The Half Killed by Quenby Olson is a sort of Victorian murder mystery centering around Spiritualists. Only, what if all spirit mediums weren’t charlatans? What if some of them could really communicate with spirits? And what if some of those spirits had ill-intent?
Dorothea Hawes has no wish to renew contact with what lies beyond the veil. After an attempt to take her own life, she has retired into seclusion, but as the wounds on her body heal, she is drawn back into a world she wants nothing more than to avoid.
She is sought out by Julian Chissick, a former man of God who wants her help in discovering who is behind the gruesome murder of a young woman. But the manner of death is all too familiar to Dorothea, and she begins to fear that something even more terrible is about to unleash itself on London.
And so Dorothea risks her life and her sanity in order to save people who are oblivious to the threat that hovers over them. It is a task that forces her into a confrontation with her own lurid past, and tests her ability to shape events frighteningly beyond her control.
One of the things I loved most about this book was the atmosphere that was created by the writing. Not just the words used, and the descriptions which evoked certain feelings–the oppressive heat and grime of late Victorian London–but for all that was left out. In gothic stories one of the things that I feel is most important is that feeling of slight confusion, as if you’re just a bit off balance. I feel like it takes a very skilled author to know exactly how to create such a dream-like atmosphere that holds the reader’s imagination, letting them think they know what is happening while also making them want to question everything at the same time. This classic gothic atmosphere was brilliantly achieved in The Half Killed.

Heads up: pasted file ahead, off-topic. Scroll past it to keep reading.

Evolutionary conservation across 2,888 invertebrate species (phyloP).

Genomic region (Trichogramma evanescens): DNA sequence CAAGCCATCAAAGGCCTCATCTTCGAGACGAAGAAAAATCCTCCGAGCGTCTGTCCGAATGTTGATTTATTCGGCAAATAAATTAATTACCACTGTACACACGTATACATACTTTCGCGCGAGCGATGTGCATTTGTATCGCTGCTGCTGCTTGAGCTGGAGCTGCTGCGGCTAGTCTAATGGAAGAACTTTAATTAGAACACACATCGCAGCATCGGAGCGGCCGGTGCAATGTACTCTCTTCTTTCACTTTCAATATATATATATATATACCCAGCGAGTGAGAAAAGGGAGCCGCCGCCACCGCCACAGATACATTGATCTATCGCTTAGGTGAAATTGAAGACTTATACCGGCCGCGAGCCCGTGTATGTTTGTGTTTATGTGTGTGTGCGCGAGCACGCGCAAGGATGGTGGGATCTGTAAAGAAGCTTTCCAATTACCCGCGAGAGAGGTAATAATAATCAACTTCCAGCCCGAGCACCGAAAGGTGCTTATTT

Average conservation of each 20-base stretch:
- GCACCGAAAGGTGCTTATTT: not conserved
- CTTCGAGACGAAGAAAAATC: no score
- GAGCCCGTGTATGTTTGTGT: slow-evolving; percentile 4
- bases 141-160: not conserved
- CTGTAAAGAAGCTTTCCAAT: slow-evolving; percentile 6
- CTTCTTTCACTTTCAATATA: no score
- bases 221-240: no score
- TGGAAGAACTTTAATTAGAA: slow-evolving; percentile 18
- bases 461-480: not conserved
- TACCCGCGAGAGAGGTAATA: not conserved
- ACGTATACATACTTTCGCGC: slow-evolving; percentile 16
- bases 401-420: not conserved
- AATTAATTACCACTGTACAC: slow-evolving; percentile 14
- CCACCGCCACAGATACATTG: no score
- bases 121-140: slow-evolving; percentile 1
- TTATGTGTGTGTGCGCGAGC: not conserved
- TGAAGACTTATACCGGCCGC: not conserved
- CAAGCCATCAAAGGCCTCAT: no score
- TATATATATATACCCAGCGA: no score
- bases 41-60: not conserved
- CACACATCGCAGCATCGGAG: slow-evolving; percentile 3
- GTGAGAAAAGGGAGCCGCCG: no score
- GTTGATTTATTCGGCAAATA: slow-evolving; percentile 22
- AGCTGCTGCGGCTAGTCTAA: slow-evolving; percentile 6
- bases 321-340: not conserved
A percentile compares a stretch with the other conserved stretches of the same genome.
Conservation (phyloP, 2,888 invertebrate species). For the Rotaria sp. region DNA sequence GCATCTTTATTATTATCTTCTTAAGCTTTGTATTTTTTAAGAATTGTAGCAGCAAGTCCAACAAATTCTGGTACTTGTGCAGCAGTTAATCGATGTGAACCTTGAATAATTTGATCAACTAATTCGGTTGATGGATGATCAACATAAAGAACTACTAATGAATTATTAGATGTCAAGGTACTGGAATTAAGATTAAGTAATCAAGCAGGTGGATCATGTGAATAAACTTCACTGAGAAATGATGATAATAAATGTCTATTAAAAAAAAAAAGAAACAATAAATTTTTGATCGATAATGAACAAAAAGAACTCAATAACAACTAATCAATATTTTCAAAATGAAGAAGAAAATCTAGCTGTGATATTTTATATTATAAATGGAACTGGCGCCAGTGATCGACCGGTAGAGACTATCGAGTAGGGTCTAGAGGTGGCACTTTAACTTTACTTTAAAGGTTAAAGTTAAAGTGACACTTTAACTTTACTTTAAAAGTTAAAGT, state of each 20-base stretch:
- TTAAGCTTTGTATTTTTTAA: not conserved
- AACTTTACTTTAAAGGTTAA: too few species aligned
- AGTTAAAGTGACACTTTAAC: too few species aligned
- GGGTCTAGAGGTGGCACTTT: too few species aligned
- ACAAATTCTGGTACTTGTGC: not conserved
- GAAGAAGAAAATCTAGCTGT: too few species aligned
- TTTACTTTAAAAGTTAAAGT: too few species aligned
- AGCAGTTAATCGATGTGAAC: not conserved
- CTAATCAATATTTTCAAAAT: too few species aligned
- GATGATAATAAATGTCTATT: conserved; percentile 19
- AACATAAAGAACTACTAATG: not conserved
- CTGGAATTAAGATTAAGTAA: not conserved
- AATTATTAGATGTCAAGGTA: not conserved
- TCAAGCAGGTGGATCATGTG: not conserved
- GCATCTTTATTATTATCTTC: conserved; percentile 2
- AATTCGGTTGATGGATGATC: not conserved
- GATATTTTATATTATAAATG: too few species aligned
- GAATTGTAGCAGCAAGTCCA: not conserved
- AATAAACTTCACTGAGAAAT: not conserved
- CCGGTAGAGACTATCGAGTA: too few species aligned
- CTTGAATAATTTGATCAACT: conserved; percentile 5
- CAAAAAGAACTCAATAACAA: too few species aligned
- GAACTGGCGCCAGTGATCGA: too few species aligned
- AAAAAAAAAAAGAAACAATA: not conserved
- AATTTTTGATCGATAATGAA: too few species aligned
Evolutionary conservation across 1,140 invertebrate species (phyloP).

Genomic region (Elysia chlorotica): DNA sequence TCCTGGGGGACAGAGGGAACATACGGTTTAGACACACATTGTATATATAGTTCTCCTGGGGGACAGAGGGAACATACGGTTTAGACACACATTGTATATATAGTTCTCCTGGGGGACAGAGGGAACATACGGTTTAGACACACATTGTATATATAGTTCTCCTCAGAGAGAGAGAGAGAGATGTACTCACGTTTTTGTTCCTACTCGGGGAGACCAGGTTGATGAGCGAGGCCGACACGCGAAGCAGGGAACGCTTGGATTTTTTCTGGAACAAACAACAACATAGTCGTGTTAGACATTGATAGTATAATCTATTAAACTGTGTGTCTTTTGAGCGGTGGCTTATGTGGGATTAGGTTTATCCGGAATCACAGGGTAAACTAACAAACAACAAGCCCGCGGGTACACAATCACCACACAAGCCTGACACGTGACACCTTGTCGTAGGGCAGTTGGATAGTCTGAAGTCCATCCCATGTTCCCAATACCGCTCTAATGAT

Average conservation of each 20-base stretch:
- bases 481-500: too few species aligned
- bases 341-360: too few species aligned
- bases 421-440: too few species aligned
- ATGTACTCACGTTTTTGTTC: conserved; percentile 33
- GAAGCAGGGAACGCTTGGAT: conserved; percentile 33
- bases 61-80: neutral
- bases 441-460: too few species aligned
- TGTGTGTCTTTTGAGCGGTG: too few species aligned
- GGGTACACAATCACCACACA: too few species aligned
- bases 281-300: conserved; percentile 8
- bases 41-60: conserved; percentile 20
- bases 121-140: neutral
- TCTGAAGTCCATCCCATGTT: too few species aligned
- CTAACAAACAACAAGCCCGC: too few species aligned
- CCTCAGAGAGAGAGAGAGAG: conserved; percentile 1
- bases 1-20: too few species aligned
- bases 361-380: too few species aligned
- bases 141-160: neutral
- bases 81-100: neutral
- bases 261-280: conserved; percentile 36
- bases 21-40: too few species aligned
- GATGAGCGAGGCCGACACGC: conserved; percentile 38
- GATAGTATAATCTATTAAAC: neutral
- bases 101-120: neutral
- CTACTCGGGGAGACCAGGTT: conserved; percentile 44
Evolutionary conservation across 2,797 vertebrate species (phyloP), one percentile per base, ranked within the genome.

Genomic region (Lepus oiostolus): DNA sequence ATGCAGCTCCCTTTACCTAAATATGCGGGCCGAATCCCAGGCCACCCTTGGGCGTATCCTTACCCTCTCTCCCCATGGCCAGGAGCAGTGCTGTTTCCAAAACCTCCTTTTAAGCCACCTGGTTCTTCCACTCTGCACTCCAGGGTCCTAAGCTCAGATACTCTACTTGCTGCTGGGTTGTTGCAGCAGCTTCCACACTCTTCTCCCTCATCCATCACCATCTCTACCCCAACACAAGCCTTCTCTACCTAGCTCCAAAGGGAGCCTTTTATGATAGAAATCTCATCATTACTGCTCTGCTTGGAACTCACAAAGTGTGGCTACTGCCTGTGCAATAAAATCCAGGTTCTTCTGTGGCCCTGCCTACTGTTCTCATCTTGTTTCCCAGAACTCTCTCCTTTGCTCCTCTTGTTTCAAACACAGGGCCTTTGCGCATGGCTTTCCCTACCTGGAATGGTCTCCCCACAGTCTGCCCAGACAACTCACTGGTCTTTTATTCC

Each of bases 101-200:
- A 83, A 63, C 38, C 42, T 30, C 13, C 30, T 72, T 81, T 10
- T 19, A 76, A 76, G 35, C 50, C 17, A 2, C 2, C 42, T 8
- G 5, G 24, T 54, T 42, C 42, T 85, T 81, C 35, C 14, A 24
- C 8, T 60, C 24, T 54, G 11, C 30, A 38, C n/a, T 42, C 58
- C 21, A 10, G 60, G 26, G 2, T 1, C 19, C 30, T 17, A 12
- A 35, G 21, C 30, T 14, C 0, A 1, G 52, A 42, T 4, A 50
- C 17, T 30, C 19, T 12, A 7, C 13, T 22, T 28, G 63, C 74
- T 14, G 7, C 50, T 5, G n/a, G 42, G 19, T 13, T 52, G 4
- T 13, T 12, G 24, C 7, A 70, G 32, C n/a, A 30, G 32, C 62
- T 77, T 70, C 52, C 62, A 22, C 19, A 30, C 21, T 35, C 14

It’s not that often that I enjoy a book so much when I don’t fully connect with the characters. Because of the way in which this is written, which works great at creating that muddle of confusion, it didn’t allow me to find much to love about the characters. That’s not to say that I disliked the characters, just that I felt a certain distance from them, especially Chissick. It was really hard to tell what he was thinking and get into his head, but I think that was on purpose as the book is kind of a mystery and you’re not supposed to trust any of the characters. Even the main protagonist, even when you saw things from her past, I didn’t quite trust her. This sense of distrust works really well at the climax of the book, so it wasn’t a detriment at all.
This book also has a slight romance aspect to it which I loved. Even though much time doesn’t pass in the book it felt like such a slow-burn of a romance because it was written with such subtle cues.
Overall, I really liked The Half Killed and I’m looking forward to reading more from this author. Read this if you like gothic mysteries, Victorian horror, and/or subtle romances. 4/5 stars.